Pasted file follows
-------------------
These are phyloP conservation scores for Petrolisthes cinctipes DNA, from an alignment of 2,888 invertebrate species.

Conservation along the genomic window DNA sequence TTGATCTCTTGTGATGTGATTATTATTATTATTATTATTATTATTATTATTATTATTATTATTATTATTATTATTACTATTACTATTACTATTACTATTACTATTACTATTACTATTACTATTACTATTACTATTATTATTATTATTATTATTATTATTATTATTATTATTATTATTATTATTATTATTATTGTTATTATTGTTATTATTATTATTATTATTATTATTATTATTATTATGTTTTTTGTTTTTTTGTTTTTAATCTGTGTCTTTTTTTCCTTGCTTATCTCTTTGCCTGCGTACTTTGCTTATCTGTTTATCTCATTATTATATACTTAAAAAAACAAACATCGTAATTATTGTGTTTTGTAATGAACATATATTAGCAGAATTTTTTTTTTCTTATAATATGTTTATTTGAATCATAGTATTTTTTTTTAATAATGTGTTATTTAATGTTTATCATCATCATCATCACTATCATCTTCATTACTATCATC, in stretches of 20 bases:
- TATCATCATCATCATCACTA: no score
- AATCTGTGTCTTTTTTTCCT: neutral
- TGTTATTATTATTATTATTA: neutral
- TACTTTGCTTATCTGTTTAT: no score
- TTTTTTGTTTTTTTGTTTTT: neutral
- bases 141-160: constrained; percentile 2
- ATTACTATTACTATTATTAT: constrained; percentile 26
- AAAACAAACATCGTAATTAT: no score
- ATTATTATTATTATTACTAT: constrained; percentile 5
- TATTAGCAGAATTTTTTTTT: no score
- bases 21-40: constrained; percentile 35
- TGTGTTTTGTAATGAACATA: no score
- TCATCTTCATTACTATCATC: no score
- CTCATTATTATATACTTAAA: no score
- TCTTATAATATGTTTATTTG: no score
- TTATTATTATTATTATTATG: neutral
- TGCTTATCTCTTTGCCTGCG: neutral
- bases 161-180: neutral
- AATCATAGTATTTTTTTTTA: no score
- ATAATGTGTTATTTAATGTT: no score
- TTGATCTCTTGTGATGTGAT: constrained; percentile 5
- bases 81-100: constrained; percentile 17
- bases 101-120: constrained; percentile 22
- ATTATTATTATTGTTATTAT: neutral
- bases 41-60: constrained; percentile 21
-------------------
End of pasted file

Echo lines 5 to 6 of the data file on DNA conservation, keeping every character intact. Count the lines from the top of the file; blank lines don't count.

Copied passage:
- TGTTATTATTATTATTATTA: neutral
- TACTTTGCTTATCTGTTTAT: no score